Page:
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Nurse Anesthetists

Nursing - An Occupation in Demand  

Certified registered nurse anesthetists (CRNAs) play a crucial role in the success of a variety of medical procedures. They work in collaboration with surgeons, anesthesiologists, dentists, podiatrists, and other professionals to ensure the safe administration of anesthesia. Some of their responsibilities include providing pain management, assisting with stabilization services, and overseeing patient recovery. These services may be used through all phases of surgery and for diagnostic, obstetrical, and therapeutic procedures as well. Due to their advanced training and the weight of their responsibilities, nurse anesthetists are generally well-compensated professionals.

These days, CRNAs are the main providers of anesthesia in rural and medically underserved regions of the U.S., although those aren't the only places where they work. Nurse anesthetists are also the main providers of anesthesia to men and women in the U.S. Armed Forces, and can work in a variety of settings, explored at length below. These healthcare professionals must have at least a master's degree and can practice relatively autonomously, depending on their state's level of CRNA practice authority


There are more Nurse anesthetists needed each year than any other professional occupation in the region!

29% Growth


Even at entry-level, Anesthetist Nurses command a salary of three times the average salary of all occupations in the Gulf Coast Region!

2017 Annual Job Wages


Start Early and Be Prepared

High School Endorsement: Public Service | STEM Gaining admission into nursing programs is very competitive. More students are turned away each year than are accepted. Students should strive for the highest GPA possible to provide them with the edge needed for acceptance into a nursing program. Nursing requires a high school background with strengths in English comprehension, algebra, chemistry, biology and psychology.


What kind of a person does it take to be an Anesthetist Nurse? * These skills, interests, and knowledge areas are recommended for a career in nursing. The following data describes the relative importance of each knowledge/skill area from the opinion of those in the industry.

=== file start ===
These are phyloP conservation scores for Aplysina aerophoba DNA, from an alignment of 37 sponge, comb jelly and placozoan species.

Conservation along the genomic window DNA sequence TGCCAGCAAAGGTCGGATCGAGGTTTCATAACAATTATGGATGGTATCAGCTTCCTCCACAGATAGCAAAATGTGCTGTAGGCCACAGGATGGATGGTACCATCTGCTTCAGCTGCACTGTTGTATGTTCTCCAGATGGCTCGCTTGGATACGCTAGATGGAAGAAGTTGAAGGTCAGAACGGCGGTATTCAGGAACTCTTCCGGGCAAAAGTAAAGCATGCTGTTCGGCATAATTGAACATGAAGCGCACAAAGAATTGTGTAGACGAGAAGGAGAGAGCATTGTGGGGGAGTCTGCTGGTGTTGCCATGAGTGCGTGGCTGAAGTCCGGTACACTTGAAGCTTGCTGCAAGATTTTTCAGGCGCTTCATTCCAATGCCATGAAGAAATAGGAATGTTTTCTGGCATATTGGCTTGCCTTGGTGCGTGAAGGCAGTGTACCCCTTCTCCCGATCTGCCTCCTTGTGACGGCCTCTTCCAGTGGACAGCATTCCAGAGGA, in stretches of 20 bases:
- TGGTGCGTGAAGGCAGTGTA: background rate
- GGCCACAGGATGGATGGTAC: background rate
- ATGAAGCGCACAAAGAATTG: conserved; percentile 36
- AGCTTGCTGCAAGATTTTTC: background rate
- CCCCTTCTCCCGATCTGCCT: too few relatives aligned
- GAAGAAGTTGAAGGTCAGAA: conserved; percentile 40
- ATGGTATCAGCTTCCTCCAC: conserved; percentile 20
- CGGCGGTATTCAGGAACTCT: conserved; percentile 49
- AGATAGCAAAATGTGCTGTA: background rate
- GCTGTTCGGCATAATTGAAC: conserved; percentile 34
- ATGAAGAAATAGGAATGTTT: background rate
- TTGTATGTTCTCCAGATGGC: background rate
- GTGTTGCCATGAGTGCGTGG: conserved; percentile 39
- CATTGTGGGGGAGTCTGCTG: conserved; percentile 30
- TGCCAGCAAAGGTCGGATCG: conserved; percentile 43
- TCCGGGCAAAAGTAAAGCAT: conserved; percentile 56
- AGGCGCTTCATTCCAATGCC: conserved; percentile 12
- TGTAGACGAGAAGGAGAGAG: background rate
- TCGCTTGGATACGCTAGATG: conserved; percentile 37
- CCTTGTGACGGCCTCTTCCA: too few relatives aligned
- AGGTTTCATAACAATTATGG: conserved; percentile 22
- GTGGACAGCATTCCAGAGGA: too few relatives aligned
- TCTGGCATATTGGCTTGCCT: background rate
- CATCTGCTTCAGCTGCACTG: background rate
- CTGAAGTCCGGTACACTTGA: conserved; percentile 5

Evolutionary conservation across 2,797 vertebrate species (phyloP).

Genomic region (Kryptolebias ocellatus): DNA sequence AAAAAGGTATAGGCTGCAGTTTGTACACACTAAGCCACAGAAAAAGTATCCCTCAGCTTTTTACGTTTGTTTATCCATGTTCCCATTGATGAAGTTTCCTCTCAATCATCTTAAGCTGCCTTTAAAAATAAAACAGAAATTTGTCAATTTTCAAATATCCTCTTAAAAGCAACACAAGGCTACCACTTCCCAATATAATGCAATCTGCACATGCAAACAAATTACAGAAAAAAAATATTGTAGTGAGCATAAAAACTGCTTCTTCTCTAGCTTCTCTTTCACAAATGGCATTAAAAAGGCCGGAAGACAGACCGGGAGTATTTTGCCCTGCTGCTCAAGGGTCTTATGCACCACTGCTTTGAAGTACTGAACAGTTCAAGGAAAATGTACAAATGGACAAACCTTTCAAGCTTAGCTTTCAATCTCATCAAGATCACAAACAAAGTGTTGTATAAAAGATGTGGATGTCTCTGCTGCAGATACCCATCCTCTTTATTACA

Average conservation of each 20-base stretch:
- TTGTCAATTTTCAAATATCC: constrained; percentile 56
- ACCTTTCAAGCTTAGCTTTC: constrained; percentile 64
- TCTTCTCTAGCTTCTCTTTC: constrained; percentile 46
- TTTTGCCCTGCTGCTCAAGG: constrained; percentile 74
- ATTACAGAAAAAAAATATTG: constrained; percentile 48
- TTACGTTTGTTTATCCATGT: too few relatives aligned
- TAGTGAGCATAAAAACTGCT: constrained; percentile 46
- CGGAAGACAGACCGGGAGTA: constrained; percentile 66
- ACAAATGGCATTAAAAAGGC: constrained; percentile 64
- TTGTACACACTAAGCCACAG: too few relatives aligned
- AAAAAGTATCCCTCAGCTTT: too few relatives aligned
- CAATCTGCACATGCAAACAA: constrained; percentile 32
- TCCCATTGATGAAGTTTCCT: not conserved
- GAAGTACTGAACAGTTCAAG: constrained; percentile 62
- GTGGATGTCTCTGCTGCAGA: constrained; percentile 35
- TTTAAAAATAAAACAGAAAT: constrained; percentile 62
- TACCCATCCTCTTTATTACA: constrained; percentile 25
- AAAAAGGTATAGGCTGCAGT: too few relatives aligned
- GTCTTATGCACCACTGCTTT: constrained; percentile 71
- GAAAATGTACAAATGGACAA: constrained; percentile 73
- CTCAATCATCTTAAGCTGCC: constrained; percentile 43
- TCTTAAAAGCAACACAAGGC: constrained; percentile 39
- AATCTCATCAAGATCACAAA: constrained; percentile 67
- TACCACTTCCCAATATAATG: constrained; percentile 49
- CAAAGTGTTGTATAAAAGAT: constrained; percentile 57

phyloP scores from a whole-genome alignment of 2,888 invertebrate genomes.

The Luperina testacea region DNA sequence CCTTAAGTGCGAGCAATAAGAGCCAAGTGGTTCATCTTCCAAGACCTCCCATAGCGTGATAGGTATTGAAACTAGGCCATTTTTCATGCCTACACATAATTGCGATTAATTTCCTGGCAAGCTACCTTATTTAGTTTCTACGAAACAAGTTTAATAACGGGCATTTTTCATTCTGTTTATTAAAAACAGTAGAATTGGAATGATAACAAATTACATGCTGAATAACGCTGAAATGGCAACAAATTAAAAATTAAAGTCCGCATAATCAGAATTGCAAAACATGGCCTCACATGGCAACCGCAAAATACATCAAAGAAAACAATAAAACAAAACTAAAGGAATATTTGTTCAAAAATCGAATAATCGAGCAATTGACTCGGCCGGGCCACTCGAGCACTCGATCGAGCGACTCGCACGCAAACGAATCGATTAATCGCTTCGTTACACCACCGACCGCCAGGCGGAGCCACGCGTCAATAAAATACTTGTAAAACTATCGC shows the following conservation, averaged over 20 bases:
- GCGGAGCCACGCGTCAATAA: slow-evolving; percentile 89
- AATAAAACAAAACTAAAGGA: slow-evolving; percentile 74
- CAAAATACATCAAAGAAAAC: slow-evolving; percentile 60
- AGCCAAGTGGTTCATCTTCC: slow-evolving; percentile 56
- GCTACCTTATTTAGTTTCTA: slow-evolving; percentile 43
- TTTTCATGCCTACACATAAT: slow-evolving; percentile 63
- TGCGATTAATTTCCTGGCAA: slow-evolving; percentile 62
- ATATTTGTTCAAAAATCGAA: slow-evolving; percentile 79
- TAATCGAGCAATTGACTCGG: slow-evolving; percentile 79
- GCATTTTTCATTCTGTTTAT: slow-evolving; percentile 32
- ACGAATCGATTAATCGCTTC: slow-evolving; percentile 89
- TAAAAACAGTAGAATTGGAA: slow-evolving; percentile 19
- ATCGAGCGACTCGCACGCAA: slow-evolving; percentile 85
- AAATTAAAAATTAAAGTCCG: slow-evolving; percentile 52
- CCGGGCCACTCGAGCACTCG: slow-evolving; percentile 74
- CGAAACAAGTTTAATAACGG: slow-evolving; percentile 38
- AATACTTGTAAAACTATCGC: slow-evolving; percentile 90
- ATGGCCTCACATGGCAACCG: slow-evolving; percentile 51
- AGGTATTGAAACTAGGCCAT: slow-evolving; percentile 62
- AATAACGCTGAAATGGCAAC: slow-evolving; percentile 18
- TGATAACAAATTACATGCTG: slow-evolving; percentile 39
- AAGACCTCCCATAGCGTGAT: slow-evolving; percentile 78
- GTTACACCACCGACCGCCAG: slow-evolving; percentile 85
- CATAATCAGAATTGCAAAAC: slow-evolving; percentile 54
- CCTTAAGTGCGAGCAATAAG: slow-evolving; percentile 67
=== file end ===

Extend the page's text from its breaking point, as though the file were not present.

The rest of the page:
Top 10 Relevant Knowledge Areas Relevant Importance Levels
Medicine and Dentistry
Knowledge of the information and techniques needed to diagnose and treat human injuries, diseases, and deformities. This includes symptoms, treatment alternatives, drug properties and interactions, and preventive health-care measures.
95.40%
Biology
Knowledge of plant and animal organisms, their tissues, cells, functions, interdependencies, and interactions with each other and the environment.
89.40%
English Language
Knowledge of the structure and content of the English language including the meaning and spelling of words, rules of composition, and grammar.
84.00%
Chemistry
Knowledge of the chemical composition, structure, and properties of substances and of the chemical processes and transformations that they undergo. This includes uses of chemicals and their interactions, danger signs, production techniques, and disposal methods.
84.00%
Physics
Knowledge and prediction of physical principles, laws, their interrelationships, and applications to understanding fluid, material, and atmospheric dynamics, and mechanical, electrical, atomic and sub- atomic structures and processes.
78.00%
Customer and Personal Service